The National Technical Biosafety Commission (CTNBio), linked to the Ministry of Science, Technology and Innovation, must decide this Thursday (5) on the commercial release of transgenic wheat “to increase productivity in situations and environments of low water availability and resistant to glufosinate, for exclusive use in food, feed or by-products or processed.”
The process entered the agenda of the 243rd Ordinary Meeting of CTNBio, which takes place virtually from 8:30 am. The release has already been approved by the sectorial subcommittee for human and animal areas. What is pending is the analysis of the permanent sectorial subcommittee for plant and environmental areas, which was scheduled for June 10, but was postponed.
The postponement occurred at the request of members of the subcommittee itself, who requested additional information from the seed company Tropical Melhoramento & Genética (TMG), author of the request for analysis by CTNBio, in March 2019.
The genetically modified cereal variety evaluated by the commission is HB4, by the Argentine company Bioceres.
path of no return
According to Brazilian and international environmental and health research entities, the consequences of human consumption of transgenic wheat and the pesticides used in its cultivation can be catastrophic.
On June 9, organizations that make up the Permanent Campaign Against Pesticides and for Life and the Biodiversity Working Group (GT) of the National Association of Agroecology (ANA) sent an official letter to the Federal Public Ministry (MPF) and CTNBio against the release. The entities denounced a lack of transparency in the debate on the subject.
Once approved, transgenic wheat is considered a path of no return – as has already happened with corn, soybeans and cotton.
“The possibility that transgenic wheat contaminates other wheat varieties is an almost inevitable risk,” explained biologist Alicia Massarini, a member of the collective of scientists against HB4. clean wheat, in a recent interview with Brazil in fact.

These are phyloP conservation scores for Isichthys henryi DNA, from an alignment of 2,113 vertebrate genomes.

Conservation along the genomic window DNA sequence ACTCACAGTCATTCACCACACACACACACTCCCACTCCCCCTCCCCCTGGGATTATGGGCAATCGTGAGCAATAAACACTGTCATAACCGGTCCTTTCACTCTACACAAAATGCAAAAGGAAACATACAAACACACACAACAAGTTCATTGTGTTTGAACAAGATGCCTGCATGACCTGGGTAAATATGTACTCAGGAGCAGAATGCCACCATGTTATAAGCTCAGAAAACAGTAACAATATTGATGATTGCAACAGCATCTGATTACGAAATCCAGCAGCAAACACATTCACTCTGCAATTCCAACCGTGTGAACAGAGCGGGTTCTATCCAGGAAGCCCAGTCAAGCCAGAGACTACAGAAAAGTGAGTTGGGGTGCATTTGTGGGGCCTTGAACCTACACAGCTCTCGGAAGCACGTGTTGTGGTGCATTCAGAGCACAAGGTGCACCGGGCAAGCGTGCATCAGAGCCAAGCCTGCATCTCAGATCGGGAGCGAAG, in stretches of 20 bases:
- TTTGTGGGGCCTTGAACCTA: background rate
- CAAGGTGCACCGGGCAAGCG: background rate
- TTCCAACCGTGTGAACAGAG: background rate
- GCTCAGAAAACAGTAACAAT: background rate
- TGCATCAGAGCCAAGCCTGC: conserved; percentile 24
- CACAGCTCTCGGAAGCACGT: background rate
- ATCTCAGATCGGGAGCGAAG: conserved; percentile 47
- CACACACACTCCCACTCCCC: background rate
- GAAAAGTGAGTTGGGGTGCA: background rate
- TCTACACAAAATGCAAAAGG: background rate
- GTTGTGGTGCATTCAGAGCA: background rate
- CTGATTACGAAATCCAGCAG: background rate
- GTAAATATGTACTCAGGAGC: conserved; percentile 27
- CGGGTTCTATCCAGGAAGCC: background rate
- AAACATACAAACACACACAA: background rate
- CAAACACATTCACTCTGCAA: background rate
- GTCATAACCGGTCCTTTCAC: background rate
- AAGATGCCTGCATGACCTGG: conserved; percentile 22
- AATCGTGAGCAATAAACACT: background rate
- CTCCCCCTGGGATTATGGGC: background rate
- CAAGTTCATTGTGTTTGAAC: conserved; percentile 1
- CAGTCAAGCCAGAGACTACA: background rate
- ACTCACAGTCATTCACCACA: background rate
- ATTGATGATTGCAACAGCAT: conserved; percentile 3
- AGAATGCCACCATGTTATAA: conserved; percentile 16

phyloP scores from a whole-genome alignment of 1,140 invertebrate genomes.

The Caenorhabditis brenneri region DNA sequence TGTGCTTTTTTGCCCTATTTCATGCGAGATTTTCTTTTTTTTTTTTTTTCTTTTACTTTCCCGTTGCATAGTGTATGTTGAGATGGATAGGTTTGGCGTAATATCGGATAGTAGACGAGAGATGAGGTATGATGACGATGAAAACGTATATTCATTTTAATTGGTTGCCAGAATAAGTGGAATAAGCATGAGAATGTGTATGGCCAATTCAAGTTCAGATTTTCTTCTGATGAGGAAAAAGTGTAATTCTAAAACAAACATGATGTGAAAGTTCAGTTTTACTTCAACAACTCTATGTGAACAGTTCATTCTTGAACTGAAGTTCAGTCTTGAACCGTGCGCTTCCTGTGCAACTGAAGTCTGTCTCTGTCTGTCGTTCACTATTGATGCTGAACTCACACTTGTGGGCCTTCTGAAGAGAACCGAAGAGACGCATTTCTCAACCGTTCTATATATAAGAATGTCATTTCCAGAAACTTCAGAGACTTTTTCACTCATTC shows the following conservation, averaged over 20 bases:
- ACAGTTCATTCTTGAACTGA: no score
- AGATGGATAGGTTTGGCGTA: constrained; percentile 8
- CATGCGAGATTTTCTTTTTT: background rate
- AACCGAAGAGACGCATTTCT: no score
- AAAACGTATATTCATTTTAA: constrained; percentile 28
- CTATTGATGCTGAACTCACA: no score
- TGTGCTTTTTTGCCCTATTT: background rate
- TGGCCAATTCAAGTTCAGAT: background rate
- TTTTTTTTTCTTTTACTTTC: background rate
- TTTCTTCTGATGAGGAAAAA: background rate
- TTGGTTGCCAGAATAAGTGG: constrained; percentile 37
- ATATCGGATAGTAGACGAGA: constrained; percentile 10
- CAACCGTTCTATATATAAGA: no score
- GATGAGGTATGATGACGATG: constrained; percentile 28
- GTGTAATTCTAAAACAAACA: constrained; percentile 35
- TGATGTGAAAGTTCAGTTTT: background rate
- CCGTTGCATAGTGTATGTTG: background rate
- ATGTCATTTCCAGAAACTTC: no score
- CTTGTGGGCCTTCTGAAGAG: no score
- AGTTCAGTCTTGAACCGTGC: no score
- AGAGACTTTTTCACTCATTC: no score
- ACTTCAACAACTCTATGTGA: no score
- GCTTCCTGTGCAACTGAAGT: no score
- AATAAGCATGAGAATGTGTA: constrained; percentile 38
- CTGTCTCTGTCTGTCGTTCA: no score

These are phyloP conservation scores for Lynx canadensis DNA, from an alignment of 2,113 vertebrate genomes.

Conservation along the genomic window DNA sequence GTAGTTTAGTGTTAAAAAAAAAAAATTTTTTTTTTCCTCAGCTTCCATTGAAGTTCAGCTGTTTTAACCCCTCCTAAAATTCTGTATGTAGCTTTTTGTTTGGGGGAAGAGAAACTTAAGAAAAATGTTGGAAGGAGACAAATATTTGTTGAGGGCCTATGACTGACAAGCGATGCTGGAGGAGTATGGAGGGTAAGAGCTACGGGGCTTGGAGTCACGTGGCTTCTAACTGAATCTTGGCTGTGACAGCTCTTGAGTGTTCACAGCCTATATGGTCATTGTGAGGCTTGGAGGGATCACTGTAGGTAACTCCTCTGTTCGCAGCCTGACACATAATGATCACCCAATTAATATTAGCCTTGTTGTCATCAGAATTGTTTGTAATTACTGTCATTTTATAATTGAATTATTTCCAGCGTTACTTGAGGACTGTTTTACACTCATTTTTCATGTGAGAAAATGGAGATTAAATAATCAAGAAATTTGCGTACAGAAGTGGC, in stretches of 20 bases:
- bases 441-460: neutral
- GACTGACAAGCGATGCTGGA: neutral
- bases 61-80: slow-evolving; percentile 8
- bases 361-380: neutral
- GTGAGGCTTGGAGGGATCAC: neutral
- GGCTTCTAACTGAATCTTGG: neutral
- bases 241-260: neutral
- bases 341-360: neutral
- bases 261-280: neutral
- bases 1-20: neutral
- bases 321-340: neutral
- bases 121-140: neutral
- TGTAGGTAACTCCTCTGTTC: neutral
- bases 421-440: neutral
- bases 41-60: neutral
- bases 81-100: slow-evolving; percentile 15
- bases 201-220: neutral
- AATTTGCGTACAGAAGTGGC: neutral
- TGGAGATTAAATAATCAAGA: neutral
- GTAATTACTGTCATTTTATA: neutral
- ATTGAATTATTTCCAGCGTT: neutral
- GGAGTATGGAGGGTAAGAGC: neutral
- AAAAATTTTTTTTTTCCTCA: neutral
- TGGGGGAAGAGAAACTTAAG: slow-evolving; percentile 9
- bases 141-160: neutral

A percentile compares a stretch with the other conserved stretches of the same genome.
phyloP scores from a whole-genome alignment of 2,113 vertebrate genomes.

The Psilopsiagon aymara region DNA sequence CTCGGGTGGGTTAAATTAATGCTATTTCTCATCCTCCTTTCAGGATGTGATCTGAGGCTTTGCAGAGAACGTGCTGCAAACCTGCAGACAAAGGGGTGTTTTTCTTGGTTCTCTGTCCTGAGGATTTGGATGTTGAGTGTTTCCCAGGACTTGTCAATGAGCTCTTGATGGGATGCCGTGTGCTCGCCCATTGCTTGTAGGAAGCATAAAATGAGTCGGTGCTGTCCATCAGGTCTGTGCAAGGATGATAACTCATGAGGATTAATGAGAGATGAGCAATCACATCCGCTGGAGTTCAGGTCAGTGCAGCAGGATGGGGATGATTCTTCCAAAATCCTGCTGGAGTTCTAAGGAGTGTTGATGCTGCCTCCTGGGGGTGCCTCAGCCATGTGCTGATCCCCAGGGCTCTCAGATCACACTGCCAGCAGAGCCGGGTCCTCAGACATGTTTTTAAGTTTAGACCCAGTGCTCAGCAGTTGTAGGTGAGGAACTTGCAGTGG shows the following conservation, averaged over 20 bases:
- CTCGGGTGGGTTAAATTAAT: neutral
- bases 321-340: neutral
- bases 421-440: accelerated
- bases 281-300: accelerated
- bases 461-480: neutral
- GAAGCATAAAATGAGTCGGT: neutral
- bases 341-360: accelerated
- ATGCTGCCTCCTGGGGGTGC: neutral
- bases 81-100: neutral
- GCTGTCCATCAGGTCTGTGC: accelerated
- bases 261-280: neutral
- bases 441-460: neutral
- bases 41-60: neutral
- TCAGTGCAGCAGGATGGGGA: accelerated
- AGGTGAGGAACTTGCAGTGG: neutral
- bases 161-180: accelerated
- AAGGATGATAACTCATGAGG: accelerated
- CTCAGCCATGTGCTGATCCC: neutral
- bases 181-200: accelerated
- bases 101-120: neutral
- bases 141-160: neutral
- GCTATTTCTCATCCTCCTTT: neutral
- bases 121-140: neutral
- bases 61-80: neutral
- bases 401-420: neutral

“It’s impossible for the seeds not to mix in the storage and transport process. In the field too, because even if wheat is an autogamous plant that fertilizes itself, a small proportion of around 3% can experience cross-pollination “, added the researcher, noting that Brazil did not carry out an adequate risk analysis and blindly trusted the criteria adopted by Argentina, a wheat exporter.
The Brazilian Wheat Industry Association estimates that each Brazilian consumes, on average, more than 40 kilos of grain per year.
“Glufosinate ammonium, present in pesticides used in the cultivation of transgenic wheat, can cause some types of cancer. It can also affect the reproductive system, and is neurotoxic.
There are many risks for such an important product in human nutrition,” he told the Brazil in fact agronomist Leonardo Melgarejo, representative of the Ministry of Agrarian Development at CTNBio between 2008 and 2014 and collaborator of the Permanent Campaign Against Pesticides and for Life.
The Food and Agriculture Organization of the United Nations (FAO) classifies glufosinate ammonium as 15 times more toxic than glyphosate, which is the target of lawsuits in the United States for causing cancer.
Genetic modification in wheat is carried out precisely to make the plant resistant to the product, which is banned in Europe and most developed countries.
The possible approval by CTNBio would have direct impacts in Argentina. Brazil’s endorsement is a condition for the release of sales in the neighboring country, authorized last year. Brazil is responsible for buying 50% of the wheat exported by the Argentines.
Edition: Leandro Melito